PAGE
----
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Podcast: ‘Water always wins,’ so why are we fighting it?

A person in an inflatable boat paddles down flooded Highway 610 in the Houston area as rains associated with Hurricane Harvey continue to fall in the area.

  • On this week’s episode of the Mongabay Newscast we examine humanity’s approach to harnessing water, and how the current “us-first” mindset is actually exacerbating our water access problems.
  • Journalist and author Erica Gies joins us to discuss the concept of ‘slow’ solutions to water shortages presented in her new book “Water Always Wins: Thriving in an Age of Drought and Deluge,” and how communities can work with water rather than against it.
  • Gies discusses how hydrologists, engineers, and urban planners are creating ‘slow’ water projects with traditional hydrological knowledge, which are less invasive ways of harnessing water, in places such as Chennai, India.

While modern water infrastructure assets such as dams and aqueducts have provided human civilization with electricity and potable water for a long time, it has also deprived us of it by paving over vast amounts of land, interrupting and diverting water’s natural flow, and ruining biodiversity that humans depend on, in the process.

In this episode of the Mongabay Newscast, author and journalist Erica Gies describes humanity’s water harnessing problem outlined in her book Water Always Wins, and how ‘slow water’ solutions can not only help us harness the water we have, but also restore the biodiversity and natural landscapes we’ve lost.

Listen here:

“’Water always wins’ is a fundamental truth. Sooner or later, water does,” says Gies, and her statement is evident in everyday life. Exacerbated by climate change, storms, floods, droughts, and other events beyond the capacity for humans to locally control defy our attempts to mitigate their power – particularly given societies’ aging and crumbling ‘gray’ infrastructure, much of it built in the 1930s -1970s. As she describes in this episode, while building a seawall may provide some reprieve to a specific community, it merely directs that force onto another.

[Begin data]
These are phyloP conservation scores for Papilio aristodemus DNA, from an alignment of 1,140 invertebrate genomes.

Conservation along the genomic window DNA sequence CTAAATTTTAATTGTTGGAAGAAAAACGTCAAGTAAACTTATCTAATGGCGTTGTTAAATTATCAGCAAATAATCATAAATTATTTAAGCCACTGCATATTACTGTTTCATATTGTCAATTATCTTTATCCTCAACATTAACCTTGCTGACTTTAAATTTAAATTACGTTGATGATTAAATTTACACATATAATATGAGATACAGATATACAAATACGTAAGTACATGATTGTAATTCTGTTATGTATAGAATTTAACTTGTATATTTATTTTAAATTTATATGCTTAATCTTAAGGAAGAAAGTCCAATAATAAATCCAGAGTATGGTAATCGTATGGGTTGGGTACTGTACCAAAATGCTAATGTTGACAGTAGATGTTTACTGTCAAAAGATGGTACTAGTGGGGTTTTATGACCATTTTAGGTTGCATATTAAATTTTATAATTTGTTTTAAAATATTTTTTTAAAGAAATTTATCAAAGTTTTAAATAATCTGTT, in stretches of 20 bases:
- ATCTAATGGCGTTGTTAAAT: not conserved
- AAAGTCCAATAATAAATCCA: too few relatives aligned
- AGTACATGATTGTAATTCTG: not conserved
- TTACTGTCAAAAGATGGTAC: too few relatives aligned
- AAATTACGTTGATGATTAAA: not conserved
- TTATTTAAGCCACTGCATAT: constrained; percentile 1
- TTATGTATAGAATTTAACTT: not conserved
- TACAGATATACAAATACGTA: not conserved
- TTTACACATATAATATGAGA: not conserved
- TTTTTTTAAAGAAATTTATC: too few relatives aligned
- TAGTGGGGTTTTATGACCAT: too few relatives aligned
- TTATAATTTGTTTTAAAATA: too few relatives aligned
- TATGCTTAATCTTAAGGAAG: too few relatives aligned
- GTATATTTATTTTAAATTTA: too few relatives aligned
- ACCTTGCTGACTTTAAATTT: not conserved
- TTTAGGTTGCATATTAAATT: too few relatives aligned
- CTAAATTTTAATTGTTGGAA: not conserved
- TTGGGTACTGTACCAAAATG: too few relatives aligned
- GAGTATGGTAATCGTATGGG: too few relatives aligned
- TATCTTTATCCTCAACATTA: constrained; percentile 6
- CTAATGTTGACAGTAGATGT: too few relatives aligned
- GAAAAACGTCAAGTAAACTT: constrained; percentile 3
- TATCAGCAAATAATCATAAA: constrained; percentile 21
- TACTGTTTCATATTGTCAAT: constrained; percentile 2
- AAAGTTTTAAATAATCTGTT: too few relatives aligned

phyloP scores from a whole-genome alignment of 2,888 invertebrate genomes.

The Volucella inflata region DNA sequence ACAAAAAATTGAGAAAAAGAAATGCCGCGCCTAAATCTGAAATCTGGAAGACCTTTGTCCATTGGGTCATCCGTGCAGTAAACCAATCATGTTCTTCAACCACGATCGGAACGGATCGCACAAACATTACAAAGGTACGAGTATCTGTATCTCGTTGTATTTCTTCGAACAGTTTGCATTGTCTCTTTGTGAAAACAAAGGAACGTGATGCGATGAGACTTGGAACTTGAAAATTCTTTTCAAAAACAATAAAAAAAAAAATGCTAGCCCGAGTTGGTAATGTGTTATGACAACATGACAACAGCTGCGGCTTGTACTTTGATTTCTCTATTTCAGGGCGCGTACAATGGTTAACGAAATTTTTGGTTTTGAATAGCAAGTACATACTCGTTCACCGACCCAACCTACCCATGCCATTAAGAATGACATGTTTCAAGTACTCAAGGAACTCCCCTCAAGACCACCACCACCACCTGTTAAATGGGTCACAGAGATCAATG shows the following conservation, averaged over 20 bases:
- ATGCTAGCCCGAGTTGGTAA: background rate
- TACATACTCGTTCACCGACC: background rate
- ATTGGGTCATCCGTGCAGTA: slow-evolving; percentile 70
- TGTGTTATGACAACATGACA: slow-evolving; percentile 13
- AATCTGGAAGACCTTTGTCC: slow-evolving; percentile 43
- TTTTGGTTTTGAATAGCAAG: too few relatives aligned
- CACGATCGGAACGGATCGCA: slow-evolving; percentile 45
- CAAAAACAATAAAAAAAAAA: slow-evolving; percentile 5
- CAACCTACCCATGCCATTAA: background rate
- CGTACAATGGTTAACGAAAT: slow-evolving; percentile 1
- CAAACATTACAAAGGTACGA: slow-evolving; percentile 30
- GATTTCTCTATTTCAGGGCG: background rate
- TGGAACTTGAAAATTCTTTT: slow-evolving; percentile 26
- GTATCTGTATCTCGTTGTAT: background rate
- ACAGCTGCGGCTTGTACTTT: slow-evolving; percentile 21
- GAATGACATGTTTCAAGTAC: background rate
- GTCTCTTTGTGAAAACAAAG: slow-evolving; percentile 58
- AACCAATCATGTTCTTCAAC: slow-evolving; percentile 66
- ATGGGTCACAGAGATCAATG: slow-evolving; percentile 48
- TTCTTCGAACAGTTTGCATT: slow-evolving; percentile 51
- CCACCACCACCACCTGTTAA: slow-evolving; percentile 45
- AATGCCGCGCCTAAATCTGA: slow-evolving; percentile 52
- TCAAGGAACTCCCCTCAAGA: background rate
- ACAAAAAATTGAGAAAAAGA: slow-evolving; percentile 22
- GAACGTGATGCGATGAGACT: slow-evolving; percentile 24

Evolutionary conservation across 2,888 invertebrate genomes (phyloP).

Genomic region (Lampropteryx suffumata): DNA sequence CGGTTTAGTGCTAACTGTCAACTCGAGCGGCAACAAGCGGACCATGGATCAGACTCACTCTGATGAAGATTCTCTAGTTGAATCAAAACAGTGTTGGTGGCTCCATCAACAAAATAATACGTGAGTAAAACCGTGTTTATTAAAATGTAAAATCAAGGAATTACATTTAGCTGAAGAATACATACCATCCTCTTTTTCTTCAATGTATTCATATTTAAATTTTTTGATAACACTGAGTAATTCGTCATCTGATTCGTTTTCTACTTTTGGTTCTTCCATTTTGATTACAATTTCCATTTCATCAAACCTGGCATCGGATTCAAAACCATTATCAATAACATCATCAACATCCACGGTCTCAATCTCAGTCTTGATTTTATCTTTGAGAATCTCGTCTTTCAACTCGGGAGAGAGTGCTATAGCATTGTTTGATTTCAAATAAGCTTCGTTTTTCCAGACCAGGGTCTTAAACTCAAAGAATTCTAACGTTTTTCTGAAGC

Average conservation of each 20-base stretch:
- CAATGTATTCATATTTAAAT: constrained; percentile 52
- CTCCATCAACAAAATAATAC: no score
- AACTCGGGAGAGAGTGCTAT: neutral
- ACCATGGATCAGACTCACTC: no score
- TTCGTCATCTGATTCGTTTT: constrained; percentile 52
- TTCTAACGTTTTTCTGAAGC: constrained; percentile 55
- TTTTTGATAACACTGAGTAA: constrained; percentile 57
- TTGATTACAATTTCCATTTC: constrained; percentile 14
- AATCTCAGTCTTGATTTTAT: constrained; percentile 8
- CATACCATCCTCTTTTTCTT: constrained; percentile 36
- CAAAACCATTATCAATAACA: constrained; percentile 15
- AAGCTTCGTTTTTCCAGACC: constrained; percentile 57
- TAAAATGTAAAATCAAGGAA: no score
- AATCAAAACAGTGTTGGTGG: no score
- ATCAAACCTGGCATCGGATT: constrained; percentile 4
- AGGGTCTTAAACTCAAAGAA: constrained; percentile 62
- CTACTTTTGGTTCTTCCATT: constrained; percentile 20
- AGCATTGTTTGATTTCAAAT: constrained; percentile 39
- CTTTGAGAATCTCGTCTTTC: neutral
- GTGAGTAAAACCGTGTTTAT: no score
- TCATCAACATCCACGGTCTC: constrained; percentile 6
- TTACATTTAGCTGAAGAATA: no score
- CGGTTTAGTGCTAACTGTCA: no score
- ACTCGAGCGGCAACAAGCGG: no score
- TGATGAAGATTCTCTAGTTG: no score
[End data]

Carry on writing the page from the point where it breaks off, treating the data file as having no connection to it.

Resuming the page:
Construction work on the Folsom Dam near Sacramento, California. Image by Erica Geis.

In the wake of ongoing water crises in Chennai India, the city is embracing traditional hydrological knowledge that restores already existing slow water infrastructure that fell by the wayside after British colonization. The ancient eris system devised by the Tamil people harnesses the city’s precipitation, storing groundwater across the area, helping mitigate flooding while filtering water and ensuring wells have access to the water table.

Chitrakulam Pond. A temple tank in Chennai representing the true water level. Image by Erica Geis.

 

A temple tank in Hampi, Karnataka state. Part of the eris system, these tanks fell into disrepair after British colonization. Image by Erica Geis.

Related Reading:

The volume of water is beyond control’: Q&A with flood expert M. Monirul Qader Mirza

Beyond boundaries: Earth’s water cycle is being bent to breaking point

Subscribe to the Mongabay Newscast wherever you get your podcasts from! You can also listen to all episodes here on the Mongabay website. Or you can download our app for Apple and Android devices to gain fingertip access to new shows and all our previous episodes.

Banner Image: A person in an inflatable boat paddles down flooded Highway 610 in the Houston area as rains associated with Hurricane Harvey continue to fall in the area. Image by Mannie Garcia/Greenpeace.

Mike DiGirolamo is Mongabay’s audience engagement associate. Find him on Twitter @MikeDiGirolamo, Instagram, or TikTok via @midigirolamo.

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